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Review
. 2017 Jul 3;18(7):1425.
doi: 10.3390/ijms18071425.

Endocannabinod Signal Dysregulation in Autism Spectrum Disorders: A Correlation Link Between Inflammatory State and Neuro-Immune Alterations

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Free PMC article
Review

Endocannabinod Signal Dysregulation in Autism Spectrum Disorders: A Correlation Link Between Inflammatory State and Neuro-Immune Alterations

Anna Lisa Brigida et al. Int J Mol Sci. .
Free PMC article

Abstract

Several studies highlight a key involvement of endocannabinoid (EC) system in autism pathophysiology. The EC system is a complex network of lipid signaling pathways comprised of arachidonic acid-derived compounds (anandamide, AEA) and 2-arachidonoyl glycerol (2-AG), their G-protein-coupled receptors (cannabinoid receptors CB1 and CB2) and the associated enzymes. In addition to autism, the EC system is also involved in several other psychiatric disorders (i.e., anxiety, major depression, bipolar disorder and schizophrenia). This system is a key regulator of metabolic and cellular pathways involved in autism, such as food intake, energy metabolism and immune system control. Early studies in autism animal models have demonstrated alterations in the brain's EC system. Autism is also characterized by immune system dysregulation. This alteration includes differential monocyte and macrophage responses, and abnormal cytokine and T cell levels. EC system dysfunction in a monocyte and macrophagic cellular model of autism has been demonstrated by showing that the mRNA and protein for CB2 receptor and EC enzymes were significantly dysregulated, further indicating the involvement of the EC system in autism-associated immunological disruptions. Taken together, these new findings offer a novel perspective in autism research and indicate that the EC system could represent a novel target option for autism pharmacotherapy.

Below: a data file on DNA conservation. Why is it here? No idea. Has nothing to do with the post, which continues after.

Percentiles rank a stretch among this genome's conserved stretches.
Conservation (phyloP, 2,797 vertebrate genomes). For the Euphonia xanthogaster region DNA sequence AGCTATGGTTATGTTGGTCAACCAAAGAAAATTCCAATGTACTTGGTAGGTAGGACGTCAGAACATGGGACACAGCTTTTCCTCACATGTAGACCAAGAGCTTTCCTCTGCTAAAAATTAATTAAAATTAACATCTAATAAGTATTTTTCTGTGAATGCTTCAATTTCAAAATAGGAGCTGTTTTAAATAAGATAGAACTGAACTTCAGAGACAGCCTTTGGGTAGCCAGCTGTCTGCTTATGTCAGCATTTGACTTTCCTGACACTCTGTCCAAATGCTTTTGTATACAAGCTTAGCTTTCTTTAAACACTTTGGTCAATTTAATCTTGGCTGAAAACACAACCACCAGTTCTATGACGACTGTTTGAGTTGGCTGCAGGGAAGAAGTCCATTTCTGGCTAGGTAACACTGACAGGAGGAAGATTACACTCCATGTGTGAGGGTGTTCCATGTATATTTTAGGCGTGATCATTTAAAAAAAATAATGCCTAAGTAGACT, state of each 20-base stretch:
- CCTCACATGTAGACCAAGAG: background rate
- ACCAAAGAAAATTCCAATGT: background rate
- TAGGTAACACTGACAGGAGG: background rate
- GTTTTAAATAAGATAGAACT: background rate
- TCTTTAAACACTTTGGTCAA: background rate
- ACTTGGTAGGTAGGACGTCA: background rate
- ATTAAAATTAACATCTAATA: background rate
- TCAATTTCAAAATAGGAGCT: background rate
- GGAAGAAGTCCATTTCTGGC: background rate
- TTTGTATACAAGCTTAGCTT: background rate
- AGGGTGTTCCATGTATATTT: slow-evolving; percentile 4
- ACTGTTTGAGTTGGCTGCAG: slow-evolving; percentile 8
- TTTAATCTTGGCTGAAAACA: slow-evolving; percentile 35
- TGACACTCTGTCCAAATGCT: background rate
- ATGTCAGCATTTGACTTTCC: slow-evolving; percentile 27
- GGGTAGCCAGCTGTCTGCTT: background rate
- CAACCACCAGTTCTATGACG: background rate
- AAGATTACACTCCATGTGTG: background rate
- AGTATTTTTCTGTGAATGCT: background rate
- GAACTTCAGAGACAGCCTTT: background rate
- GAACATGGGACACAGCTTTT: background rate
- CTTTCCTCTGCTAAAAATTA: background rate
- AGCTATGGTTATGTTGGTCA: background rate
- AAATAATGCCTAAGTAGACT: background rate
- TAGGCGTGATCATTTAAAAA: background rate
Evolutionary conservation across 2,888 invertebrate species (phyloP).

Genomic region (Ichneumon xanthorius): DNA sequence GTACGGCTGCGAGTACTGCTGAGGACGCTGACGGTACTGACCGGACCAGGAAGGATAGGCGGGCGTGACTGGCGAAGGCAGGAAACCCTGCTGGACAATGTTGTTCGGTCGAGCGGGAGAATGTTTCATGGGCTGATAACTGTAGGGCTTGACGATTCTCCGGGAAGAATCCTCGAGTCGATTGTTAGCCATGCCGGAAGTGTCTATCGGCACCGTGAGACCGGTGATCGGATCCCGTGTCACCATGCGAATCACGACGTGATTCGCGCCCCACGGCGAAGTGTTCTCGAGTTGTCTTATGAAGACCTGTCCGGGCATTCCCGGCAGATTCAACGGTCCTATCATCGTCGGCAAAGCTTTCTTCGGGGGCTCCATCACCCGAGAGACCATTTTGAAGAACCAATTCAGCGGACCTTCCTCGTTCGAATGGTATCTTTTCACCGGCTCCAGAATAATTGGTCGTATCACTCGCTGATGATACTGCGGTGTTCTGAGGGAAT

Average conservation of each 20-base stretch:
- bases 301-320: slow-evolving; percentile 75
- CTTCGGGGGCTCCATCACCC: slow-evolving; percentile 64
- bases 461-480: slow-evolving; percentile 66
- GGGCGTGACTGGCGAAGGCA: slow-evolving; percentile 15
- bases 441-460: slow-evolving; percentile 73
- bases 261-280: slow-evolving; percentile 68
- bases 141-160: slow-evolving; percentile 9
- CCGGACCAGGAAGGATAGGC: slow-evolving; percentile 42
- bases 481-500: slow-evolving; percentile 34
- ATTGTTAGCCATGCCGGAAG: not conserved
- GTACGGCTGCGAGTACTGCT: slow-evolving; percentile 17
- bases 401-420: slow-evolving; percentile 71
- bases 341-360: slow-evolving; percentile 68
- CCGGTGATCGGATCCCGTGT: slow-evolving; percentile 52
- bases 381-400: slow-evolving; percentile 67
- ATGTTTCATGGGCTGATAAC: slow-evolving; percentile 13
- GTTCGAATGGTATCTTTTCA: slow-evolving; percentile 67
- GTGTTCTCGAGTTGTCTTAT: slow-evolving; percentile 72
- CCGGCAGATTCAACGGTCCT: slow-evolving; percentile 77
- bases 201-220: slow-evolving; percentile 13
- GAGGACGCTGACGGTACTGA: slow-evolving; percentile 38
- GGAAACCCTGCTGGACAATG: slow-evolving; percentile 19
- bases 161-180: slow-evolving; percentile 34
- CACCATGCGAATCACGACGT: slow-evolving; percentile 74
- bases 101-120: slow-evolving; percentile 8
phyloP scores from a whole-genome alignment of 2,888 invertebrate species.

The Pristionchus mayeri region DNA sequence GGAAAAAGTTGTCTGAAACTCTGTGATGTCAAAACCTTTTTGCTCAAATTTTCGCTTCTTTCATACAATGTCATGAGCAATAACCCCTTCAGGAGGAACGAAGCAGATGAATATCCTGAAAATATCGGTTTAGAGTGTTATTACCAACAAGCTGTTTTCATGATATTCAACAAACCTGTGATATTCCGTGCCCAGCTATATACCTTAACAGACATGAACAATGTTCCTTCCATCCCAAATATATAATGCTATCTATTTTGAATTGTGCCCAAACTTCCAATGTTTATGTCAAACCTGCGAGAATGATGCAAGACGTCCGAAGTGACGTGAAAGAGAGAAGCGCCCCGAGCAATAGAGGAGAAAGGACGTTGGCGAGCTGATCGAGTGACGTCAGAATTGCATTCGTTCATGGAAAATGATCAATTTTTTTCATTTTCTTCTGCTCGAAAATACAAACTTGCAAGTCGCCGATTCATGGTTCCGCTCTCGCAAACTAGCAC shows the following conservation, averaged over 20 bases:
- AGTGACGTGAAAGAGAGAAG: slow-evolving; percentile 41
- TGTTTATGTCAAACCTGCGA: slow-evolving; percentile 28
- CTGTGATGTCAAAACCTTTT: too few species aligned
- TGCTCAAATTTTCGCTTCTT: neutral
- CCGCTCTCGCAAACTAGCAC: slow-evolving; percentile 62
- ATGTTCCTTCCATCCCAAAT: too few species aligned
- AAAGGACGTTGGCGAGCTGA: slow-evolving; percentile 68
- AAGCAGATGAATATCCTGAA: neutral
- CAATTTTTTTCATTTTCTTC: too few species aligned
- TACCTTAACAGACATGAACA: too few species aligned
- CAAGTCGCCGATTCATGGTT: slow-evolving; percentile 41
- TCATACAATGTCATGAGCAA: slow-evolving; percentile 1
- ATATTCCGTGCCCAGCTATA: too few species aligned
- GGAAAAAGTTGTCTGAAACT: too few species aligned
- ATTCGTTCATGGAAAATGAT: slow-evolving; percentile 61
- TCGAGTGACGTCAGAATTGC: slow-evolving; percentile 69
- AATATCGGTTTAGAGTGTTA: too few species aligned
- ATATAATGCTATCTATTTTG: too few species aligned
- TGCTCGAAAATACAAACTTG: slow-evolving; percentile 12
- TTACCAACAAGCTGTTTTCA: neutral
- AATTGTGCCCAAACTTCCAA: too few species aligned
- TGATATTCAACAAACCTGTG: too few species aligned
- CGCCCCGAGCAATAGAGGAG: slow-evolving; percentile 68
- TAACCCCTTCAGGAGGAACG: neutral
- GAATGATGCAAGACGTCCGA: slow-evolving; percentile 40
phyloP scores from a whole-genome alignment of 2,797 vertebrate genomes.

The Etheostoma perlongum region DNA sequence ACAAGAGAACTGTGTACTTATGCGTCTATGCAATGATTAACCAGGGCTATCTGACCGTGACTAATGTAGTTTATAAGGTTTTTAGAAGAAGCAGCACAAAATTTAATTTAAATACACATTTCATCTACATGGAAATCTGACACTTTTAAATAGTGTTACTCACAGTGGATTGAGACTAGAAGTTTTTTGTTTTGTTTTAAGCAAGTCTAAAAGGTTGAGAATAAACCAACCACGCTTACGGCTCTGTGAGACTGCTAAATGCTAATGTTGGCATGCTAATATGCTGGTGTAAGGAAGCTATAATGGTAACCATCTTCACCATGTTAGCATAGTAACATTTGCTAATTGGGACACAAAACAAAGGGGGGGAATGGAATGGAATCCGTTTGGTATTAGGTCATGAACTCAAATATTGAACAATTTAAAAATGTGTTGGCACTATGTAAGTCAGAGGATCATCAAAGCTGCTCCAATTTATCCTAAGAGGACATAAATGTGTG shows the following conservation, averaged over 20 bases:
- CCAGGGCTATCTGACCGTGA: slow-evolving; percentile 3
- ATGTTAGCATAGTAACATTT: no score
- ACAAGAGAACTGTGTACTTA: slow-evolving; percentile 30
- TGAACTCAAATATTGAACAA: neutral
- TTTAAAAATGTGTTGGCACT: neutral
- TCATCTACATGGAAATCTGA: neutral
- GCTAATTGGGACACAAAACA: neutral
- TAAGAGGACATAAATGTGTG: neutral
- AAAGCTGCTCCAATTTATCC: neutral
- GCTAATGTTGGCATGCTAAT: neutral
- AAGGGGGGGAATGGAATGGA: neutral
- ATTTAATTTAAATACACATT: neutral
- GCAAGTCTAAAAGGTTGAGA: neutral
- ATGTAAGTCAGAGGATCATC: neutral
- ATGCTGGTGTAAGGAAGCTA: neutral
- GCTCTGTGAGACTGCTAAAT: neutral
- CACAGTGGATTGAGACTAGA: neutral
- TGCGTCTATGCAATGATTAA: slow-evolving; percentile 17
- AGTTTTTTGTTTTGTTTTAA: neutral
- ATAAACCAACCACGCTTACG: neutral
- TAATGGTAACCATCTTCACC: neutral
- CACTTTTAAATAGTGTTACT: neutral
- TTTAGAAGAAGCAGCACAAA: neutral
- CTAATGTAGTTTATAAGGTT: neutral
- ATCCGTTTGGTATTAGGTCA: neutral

Keywords: autism; endocannabinoid system; monocyte; neuro-immune system.

Conflict of interest statement

The authors declare no conflict of interest.

Figures

Figure 1
Figure 1
Endocannabinoids, such as N-arachidonoylethanolamine (anandamide, AEA) and 2-arachidonoyl glycerol (2-AG), are synthesized and released upon demand in a receptor-dependent way, through the AEA biosynthetic enzyme N-acylphosphatidylethanolamine-hydrolyzing phospholipase D (NAPE-PLD) and the diacylglycerol (DAG) lipase enzyme, respectively. They exert their effects through the G-protein-coupled cannabinoid receptors CB1 and CB2, which, in turn, are negatively coupled to adenylyl cyclase enzyme. After the specific binding with their receptors, endocannabinoids are transported into cells by a specific uptake system and degraded by the enzymes fatty acid amide hydrolase (FAAH). Adapted from [47], with permission of Springer.

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